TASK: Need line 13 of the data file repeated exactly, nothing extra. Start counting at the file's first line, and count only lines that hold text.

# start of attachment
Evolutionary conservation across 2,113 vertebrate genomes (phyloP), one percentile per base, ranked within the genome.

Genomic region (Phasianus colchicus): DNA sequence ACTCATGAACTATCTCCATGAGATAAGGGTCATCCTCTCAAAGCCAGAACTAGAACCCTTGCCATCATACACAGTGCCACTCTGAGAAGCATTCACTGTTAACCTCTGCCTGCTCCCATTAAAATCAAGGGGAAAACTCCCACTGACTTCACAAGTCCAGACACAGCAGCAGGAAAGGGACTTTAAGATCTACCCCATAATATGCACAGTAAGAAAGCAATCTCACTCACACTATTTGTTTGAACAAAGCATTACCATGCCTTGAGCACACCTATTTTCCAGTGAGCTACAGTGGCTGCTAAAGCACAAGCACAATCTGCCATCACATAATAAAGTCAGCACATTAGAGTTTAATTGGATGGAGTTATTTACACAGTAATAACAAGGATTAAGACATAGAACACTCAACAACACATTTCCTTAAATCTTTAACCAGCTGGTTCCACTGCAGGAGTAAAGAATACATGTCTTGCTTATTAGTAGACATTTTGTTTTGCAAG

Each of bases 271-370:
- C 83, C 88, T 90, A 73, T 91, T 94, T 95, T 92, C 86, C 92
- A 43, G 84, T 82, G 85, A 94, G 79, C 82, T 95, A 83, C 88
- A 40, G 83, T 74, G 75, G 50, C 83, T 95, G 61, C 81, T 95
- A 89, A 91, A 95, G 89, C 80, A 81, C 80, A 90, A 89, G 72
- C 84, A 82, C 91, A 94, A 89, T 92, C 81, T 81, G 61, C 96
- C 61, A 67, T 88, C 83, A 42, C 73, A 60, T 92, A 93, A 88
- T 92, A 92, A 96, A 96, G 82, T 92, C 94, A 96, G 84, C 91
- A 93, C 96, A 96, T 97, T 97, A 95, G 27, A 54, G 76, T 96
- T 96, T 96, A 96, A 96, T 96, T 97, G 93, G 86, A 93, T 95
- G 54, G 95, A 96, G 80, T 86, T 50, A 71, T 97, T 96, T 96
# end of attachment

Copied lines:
- G 54, G 95, A 96, G 80, T 86, T 50, A 71, T 97, T 96, T 96